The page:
If you cannot isolate the tube socket then your only alternative is to add some treatment to the tube that will dampen the vibration of the bottle. There are a number of ways to do this and the cost varies from pennies to many dollars. There are a number of products on the market designed for this purpose such as Duende Criatura tube rings. Others like Kryna, also add passive heat radiation while dampening vibration. If you are on a budget then you can buy silicone O-rings that you stretch over the bottle or you can take a lead from Peavey and put a piece of heat-shrink wrap over the end of the tube.
Thetubestore.com sells a variety of EF86 tubes that will work in your audio equipment. It is important to choose the one that will be best suited for your gear. If your equipment uses tube sockets the have an extended base to accommodate a tube shield, you should not buy the Electro-Harmonix or Tung Sol brands. The reason is that they are produced with a bottle that is right at the maximum design width for a 9-pin miniature tube. If they run on the wide side and the socket is off spec or has any dents, the tube will be difficult to seat in the socket and microphonics may be exaggerated. The JJ EF806-S, NOS from RFT, Tungsram and Tesla should be your group of choice. The JJ and NOS tubes are all around 20 mm while the EH and Tung Sols’ run around 22-23 mm.
The JJ, Tung Sol and Electro-Harmonics are designed with a plate assembly that is very similar looking to vintage Telefunken production. The plate is about 13 mm tall, circular, made of solid metal with a single round hole on one side and mica spacers on the top and bottom. The RFT and Tesla tubes have taller plate structures and mica spacers that come through the wall of the plate. This gives them a little more gain and sometimes a little more noise.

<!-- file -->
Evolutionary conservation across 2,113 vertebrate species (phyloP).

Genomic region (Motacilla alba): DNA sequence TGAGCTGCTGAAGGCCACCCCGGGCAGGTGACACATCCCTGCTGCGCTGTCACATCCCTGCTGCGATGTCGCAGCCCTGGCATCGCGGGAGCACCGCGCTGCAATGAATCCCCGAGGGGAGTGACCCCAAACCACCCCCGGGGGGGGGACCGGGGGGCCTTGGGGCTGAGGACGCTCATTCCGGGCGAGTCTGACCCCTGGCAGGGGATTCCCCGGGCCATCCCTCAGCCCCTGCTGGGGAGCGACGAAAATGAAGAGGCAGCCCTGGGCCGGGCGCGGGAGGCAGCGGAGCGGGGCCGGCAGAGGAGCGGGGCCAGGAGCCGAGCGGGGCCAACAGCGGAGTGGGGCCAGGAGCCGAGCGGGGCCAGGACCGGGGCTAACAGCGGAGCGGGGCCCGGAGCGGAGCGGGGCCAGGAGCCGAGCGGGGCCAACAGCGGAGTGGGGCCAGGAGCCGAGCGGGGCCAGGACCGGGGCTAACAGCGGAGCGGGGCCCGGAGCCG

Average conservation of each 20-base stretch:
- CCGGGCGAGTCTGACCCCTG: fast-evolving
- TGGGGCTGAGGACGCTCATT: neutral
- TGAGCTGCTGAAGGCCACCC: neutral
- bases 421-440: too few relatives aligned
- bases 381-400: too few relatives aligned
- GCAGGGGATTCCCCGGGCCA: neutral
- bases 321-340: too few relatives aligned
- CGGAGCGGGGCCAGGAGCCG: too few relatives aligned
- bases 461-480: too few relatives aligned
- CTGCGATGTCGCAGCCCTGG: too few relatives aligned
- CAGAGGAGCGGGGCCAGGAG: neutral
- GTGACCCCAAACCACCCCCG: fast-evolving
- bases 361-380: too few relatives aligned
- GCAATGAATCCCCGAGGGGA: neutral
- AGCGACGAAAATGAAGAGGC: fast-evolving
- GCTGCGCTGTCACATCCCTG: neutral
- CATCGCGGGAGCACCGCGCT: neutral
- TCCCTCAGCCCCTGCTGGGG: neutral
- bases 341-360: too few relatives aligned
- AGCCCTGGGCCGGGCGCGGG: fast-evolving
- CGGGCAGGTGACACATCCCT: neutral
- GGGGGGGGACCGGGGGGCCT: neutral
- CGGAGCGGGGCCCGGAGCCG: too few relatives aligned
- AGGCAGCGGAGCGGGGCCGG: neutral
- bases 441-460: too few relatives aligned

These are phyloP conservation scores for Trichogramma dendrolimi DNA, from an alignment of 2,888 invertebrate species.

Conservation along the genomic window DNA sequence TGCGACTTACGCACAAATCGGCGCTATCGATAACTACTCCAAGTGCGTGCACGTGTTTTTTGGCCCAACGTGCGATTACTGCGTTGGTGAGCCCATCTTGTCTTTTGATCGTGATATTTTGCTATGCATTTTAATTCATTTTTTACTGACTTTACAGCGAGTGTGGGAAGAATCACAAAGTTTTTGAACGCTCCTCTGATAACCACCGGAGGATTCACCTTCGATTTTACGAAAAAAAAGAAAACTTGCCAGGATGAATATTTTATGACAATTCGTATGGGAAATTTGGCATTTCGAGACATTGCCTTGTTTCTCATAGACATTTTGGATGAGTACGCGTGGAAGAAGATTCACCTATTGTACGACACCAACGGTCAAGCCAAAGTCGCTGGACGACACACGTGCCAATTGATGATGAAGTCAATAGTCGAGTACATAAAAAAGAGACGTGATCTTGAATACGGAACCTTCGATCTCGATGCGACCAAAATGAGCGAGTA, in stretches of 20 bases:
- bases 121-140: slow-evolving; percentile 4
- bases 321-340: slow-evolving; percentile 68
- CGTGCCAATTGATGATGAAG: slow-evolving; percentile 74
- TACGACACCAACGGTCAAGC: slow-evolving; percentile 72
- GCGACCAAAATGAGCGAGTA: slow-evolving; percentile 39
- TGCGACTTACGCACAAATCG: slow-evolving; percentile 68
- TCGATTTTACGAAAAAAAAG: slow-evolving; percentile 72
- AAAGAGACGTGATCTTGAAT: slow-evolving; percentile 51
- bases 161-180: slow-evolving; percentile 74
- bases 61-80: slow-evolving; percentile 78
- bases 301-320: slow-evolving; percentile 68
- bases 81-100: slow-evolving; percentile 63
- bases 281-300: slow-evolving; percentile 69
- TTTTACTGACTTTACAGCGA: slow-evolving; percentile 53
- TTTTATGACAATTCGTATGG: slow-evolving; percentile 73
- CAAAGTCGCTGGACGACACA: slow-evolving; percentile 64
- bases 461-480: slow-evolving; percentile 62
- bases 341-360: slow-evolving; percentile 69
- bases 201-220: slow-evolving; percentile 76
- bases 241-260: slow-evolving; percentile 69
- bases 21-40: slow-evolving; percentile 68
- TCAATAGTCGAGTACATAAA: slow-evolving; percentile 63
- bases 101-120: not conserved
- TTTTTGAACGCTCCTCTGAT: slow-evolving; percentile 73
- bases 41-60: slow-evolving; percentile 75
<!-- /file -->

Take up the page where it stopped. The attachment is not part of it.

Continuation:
The Winged C EF86 has a taller plate that is similar to the mesh plate you find on vintage Amperex or Phillips tubes. It is perforated metal instead of mesh but looks similar. If you want an affordable alternative to Phillips or Amperex, the Japanese Matsushita/GE EF86/6267 is the real deal with that delicate mesh plate. They were built on the same equipment as the Phillips. If subjected to vibration, I find mesh plates can be more prone to microphonics.
Here is a quick comparison / review chart of EF86 tubes thetubestore.com currently offers:
|Make||Plate Type||Tone Characteristics||Microphonics|
|Tung Sol Gold*||Solid||Evenly Balanced||Low|
|JJ EF806-S||Solid||Evenly Balanced||Low-Medium|
|Winged C/SED||Perforated Metal||Brighter||Medium-High|
|NOS RFT||Solid||A Bit Darker||Low|
|NOS Tesla||Solid||A Bit Darker||Low-Medium|
|NOS Matsushita||Mesh||A Bit Brighter||Medium|
*Do not use with a socket that has an integrated tube shield element, ie. Fender style.
You can see that some careful consideration will improve your chances of making the right choice for your equipment. I have been using the EF86 in my amps for 20 years and just love the rich, detailed sound they produce, and the negligible amount of hiss or hum. You can see my recent DIY amp project as an example.
They are not at their best in combo guitar amps but if you follow my recommendations, it will help. If you use a head only guitar amp, place the head on something other than the speaker cab, or put a piece of high-density foam between the head and cab. Audiophiles have been using these tricks forever.
The EF86 is not for everyone, but if you need it, a thoughtful selection will help you get the best tube for your needs.